Edited by Julian Upton (Fallen Stars), Headpress’ newest volume Offbeat is an entertaining and informative look at some of the lesser-known gems of British cinema – cult films in waiting, so to speak. While many tomes have been written exulting the worth of films like Get Carter, Peeping Tom, The Wicker Man and the Hammer horror classics, there have been many more British productions which have gone undervalued and, in many cases, virtually unnoticed for decades, and Offbeat aims to redress the balance, and does so most effectively.

Featuring contributions from the likes of David Kerekes, Martin Jones, Kim Newman, Jennifer Wallis, David Slater and others, Offbeat is broken up into brief chapters that look at certain themes and genres (swashbucklers, rock & roll, asylum horror, British sex flicks, the Children’s Film Foundation and the short supporting feature), interspersed with a selection of film reviews, which are presented in chronological order.

Some of the titles covered in Offbeat include Tarzan’s Greatest Adventure (1959), Jigsaw (1962), some of the lesser-known Hammers (Never Take Sweets from a Stranger,Captain Clegg, The Abominable Snowman), Twisted Nerve, Permissive,The Black Panther, Jubilee, The Squeeze and many others (along with, of course, Cliff Owen’s 1961 crime film Offbeat).

Illustrated throughout with (B&W) stills and ad-mats, Offbeat is one of those great cinema books which you read and devour with a pen and paper by your side, eagerly jotting down title after title which you will feel compelled to track down (easier said than done, considering the scarce availability of many of the films covered).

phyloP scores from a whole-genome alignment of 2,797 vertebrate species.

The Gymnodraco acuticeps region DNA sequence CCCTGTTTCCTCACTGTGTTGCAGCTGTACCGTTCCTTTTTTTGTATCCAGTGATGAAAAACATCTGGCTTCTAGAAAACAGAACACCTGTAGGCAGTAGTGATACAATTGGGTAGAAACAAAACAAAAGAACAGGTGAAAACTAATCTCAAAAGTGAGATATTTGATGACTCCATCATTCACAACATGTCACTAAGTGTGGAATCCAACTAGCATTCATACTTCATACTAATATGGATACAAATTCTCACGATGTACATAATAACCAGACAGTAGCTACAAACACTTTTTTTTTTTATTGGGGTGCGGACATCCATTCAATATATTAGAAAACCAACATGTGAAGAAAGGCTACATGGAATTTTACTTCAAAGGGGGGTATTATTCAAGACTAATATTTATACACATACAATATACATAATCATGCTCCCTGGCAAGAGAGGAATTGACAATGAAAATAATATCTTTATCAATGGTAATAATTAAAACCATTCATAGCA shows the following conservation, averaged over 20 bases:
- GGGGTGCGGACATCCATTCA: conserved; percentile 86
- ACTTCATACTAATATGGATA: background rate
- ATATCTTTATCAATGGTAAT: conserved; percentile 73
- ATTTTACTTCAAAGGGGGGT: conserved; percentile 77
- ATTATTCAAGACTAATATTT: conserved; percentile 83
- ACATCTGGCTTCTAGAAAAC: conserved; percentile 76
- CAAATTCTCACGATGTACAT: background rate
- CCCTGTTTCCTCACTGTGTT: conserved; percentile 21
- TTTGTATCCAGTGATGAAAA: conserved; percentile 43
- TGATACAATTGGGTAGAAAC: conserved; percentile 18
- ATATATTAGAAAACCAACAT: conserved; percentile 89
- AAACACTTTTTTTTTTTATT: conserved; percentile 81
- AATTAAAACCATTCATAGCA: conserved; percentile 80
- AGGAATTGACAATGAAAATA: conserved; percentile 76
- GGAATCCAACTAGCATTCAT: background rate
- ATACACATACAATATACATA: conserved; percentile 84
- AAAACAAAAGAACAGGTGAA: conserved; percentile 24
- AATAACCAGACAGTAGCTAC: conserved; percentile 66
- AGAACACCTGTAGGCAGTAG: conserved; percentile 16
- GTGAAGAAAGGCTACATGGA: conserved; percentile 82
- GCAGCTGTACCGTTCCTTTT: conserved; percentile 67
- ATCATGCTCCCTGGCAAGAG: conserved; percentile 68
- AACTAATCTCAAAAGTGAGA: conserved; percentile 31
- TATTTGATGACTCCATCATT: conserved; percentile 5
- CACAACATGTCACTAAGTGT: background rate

One of the cinema books of the year so far…




Monday, May 13, 2013


Peek at the interview with me, discussing my recent mini-book on vintage Driver's Education films (Blood on the Windscreen), that appears in the current issue of Fangoria (#323). Piece written by Kier-La Janisse.

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Caught up with the 2010 remake of Meir Zarchi's controversial 1978 exploitation hit I Spit on Your Grave (aka Day of the Woman). While I thought Sarah Butler did an OK job of filling the role made so iconic by Camille Keaton in the original..., I really hated the way they turned the Jennifer Hills character into an almost Jason Voorhees type, hiding in the woods for months and moving around like a ghostly apparition at times. Once the rape stopped and the revenge began, the film just ventured into generic Saw/Hostel territory.
One of the great things about the original (and Camille Keaton's performance) is the way that Jennifer Hills uses her femininty to play with the males' egos and lure them into a comfortable spot before exacting her payback. In the remake, she simply sneaks up behind her abusers and whacks them on the head with a crowbar or baseball bat, knocking them unconcious long enough for her to tie them up to some grisly but unlikely and overly-creative torture/killing device. Even the famous genital amputaion scene is played here for just a brief moment of wincing and male leg-crossing, unlike the lingering sense of suffering and uncomfortableness which Meir Zarchi achieved in his low-budget original. The introduction of the sheriff character was also an unecessary addition and seemed too closely inspired by R. Lee Ermey's faux-sheriff character in the 2003 Texas Chainsaw Massacre remake.